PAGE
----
A new report examines the ‘carbon performance’ of 238 energy, industrial and transport companies – and finds that only 43 of them have emissions trajectories in line with the Paris Agreement of limiting climate change to 2°C.
The annual State of Transition report is produced by The Transition Pathway, an initiative set up to give the investment community insight on whether the global economy is on track to fulfil the goals of the Paris Agreement.
It found that the low carbon transition “is well under way in some sectors such as electric utilities, shipping and paper, while oil and gas and airlines lag significantly behind in carbon performance”. Many now fear that this lag in adoption will be compounded by the economic effects of the coronavirus.
Faith Ward, co-chair of the Transition Pathway Initiative and also Chief Responsible Investment Officer at Brunel Pension Partnership, said it was “of deep concern that so few companies were on the right path before the coronavirus struck. Investors must use their influence to ensure that climate commitments are not discarded in the face of financial pressures.”
The report states that the 43 companies (18 per cent) that have achieved emissions trajectories in line with the 2°C target is in fact a slight improvement on the 16 per cent of last year’s report, but some still find the results alarming.
“TPI’s results show that 4 in 5 high-emitting companies remain wide of the mark in their climate performance and that will worry the markets,” said Loretta Minghella, First Church Estates Commissioner, Church Commissioners for England. “Most of the world’s largest investors have accepted climate change as a material financial risk, yet today’s results show companies are not responding with the ambition and pace required.”
She said the report’s results “raise a red flag for COP26 in November, when the aspirations set out in the Paris Agreement are due to be turned into tougher national commitments, and we can expect to see more capital flow away from those companies failing to align with a 2°C pathway”.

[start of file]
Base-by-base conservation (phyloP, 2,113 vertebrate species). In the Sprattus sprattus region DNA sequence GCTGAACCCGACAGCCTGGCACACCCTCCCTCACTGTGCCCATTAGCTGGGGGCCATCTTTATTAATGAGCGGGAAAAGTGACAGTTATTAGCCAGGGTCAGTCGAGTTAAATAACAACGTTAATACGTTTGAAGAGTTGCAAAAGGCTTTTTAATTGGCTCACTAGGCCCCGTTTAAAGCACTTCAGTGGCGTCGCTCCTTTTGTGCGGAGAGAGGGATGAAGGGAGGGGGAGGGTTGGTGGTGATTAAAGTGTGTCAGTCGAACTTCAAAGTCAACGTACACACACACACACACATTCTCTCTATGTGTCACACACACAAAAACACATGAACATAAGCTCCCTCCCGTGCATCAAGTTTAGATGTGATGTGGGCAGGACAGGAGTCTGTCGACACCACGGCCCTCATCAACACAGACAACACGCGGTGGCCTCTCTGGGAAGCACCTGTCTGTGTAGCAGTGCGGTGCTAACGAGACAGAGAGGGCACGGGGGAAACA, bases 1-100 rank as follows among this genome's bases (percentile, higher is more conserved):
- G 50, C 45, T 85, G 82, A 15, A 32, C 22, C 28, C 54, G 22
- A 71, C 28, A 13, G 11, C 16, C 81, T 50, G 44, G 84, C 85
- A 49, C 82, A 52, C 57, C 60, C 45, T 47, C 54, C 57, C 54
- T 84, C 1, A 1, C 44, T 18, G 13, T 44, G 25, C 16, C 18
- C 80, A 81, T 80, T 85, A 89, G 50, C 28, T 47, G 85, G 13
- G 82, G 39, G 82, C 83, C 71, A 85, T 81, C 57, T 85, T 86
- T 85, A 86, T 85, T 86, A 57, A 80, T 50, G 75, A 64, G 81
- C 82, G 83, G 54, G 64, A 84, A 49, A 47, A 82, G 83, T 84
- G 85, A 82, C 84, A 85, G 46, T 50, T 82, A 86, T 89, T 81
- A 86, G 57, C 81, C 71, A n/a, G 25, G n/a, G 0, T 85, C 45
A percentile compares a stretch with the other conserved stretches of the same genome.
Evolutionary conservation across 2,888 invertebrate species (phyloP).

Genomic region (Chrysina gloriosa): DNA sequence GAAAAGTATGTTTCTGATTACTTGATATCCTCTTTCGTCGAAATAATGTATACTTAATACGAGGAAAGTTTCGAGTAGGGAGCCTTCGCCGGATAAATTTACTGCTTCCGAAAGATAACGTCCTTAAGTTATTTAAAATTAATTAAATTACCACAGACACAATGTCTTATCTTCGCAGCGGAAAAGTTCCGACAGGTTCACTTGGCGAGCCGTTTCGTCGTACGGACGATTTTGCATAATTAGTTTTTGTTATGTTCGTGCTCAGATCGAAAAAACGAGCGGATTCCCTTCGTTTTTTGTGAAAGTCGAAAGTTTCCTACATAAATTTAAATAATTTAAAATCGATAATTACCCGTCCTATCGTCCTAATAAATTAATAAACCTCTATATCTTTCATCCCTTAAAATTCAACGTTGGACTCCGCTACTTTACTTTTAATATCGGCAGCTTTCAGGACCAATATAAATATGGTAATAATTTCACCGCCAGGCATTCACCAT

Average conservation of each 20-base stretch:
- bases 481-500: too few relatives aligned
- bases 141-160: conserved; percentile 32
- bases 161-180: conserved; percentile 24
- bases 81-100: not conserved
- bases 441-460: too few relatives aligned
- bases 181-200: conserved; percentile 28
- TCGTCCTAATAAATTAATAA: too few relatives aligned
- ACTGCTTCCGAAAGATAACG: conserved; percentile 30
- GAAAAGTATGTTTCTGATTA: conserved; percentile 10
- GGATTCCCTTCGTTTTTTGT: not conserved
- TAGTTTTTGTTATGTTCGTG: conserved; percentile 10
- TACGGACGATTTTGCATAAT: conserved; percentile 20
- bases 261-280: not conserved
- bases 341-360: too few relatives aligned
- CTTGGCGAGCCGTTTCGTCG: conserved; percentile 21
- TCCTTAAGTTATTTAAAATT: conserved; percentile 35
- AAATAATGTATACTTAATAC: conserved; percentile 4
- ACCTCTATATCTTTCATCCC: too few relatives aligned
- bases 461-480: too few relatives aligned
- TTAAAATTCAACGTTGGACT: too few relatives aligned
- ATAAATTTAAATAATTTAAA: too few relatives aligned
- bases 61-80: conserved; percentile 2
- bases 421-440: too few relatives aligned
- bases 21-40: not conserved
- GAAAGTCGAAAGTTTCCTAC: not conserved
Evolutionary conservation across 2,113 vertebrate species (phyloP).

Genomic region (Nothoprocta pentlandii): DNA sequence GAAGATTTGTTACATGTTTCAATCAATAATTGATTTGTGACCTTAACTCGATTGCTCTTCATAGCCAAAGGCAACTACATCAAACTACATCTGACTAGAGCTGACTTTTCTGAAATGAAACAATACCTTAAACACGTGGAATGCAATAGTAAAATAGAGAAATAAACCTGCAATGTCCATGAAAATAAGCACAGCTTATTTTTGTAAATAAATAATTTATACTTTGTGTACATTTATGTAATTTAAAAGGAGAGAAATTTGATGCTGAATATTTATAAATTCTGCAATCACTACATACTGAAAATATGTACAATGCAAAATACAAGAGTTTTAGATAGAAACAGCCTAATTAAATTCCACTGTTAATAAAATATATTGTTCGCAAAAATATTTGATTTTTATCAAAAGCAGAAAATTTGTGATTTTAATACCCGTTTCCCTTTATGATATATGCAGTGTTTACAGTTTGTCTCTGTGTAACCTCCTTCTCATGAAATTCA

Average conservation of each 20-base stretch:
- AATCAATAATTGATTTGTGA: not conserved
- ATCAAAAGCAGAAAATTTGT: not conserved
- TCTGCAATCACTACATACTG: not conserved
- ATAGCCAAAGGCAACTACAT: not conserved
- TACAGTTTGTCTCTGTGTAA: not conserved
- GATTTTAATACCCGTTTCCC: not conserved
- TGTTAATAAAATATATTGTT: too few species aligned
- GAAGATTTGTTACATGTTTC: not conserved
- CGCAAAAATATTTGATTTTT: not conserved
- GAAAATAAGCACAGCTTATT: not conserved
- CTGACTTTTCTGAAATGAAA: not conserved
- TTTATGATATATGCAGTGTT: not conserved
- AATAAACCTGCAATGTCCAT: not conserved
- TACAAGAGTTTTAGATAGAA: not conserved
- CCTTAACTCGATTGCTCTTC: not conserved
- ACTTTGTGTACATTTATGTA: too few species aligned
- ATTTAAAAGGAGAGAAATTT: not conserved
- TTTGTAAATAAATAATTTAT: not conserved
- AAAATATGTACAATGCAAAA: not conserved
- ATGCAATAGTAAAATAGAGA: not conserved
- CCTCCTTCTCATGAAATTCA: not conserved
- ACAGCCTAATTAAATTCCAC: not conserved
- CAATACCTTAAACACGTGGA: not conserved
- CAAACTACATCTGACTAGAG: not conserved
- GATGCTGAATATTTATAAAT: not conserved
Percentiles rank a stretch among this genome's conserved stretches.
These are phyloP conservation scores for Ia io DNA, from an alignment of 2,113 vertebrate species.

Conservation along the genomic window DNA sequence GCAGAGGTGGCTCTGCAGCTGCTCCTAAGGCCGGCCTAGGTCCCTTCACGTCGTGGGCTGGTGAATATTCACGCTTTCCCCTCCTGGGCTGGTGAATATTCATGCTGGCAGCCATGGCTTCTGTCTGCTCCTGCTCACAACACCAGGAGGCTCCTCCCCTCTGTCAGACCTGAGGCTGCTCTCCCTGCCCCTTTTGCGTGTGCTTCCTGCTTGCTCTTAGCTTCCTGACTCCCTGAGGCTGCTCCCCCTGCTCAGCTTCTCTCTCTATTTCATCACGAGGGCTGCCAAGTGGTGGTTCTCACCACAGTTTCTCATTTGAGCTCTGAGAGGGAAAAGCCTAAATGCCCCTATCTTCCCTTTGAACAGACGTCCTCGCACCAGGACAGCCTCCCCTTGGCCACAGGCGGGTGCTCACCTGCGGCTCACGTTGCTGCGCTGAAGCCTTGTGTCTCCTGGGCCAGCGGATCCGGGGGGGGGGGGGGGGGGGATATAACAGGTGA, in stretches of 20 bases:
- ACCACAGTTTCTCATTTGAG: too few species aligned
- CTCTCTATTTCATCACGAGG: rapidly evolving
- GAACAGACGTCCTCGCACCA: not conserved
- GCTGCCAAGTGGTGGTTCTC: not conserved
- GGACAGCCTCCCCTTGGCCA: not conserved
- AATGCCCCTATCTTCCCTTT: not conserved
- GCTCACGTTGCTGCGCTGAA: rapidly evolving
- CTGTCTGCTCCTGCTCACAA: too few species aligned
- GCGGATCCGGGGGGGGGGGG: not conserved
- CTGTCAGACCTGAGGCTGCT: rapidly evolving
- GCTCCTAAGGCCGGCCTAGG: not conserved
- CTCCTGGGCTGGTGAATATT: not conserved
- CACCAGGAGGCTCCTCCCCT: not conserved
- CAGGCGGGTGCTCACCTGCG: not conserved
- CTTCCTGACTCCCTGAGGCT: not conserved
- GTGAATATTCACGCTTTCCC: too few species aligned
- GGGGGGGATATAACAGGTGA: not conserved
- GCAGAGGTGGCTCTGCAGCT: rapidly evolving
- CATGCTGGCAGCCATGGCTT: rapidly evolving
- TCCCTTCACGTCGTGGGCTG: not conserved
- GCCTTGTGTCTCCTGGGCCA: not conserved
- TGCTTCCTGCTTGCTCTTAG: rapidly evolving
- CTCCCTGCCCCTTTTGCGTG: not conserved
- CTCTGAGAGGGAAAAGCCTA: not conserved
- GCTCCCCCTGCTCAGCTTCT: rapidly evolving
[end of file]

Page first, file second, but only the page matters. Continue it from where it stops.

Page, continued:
For companies that have set emissions targets to 2025 or beyond, the study compared those targets with current rates of emissions intensity reduction to establish whether they are on track. It found electric utilities and paper companies with 2025 targets are reducing their emissions intensity by approximately 4 per cent per year and said that “continuing on the same pathway would more than deliver” their 2025 targets.
But TPI found oil and gas companies with 2025 targets are not currently reducing emissions intensity fast enough to meet their targets, while for steel and cement companies with similar targets, their current emissions intensity “is actually rising, casting serious doubt over whether their targets can be met”.
Professor Simon Dietz, research lead for TPI and Professor of Environmental Policy at the LSE’s Grantham Research Institute on Climate Change and the Environment, said: “Our analysis shows that, not only have relatively few companies set emissions targets aligned with the Paris Agreement goals, not all of the companies that have done so are actually on track to meet those targets. Particularly in the cement, oil and gas and steel sectors, few companies are reducing their emissions fast enough to deliver their targets.
“In some cases, companies with targets actually saw their emissions intensity go up in recent years. This shows that investors must not only look at what targets companies have set, but also at what those companies are doing on the ground and in the boardroom to deliver them.”
The report also assesses 332 companies on their governance of climate-related risks, on a scale of 0 (unaware) to 4 (strategic assessment). It found that 38 per cent of companies are on between levels 0 to 2, which TPI describes companies as “unprepared for the transition”.
At the other end of the scale, 62 per cent are now on levels 3 or 4, up from 54 per cent a year ago. Seven companies, including E.On, Unilever, BHP Billiton and Equinor, satisfy all 19 indicators of management quality and are classed as 4* companies.
Jonathan Bailey, Head of ESG Investing at investment management firm Neuberger Berman, said: “We are pleased to see that 79 of the 332 companies assessed by TPI have improved their management of greenhouse gas emissions and the low-carbon transition in the last twelve months. Yet despite leadership by some, the majority of companies have not yet aligned their business models with a 2°C transition scenario.”
Energy efficiency and climate reduction solutions for the commercial and industrial sector will be a key focus of Enlit Europe in Milan in October.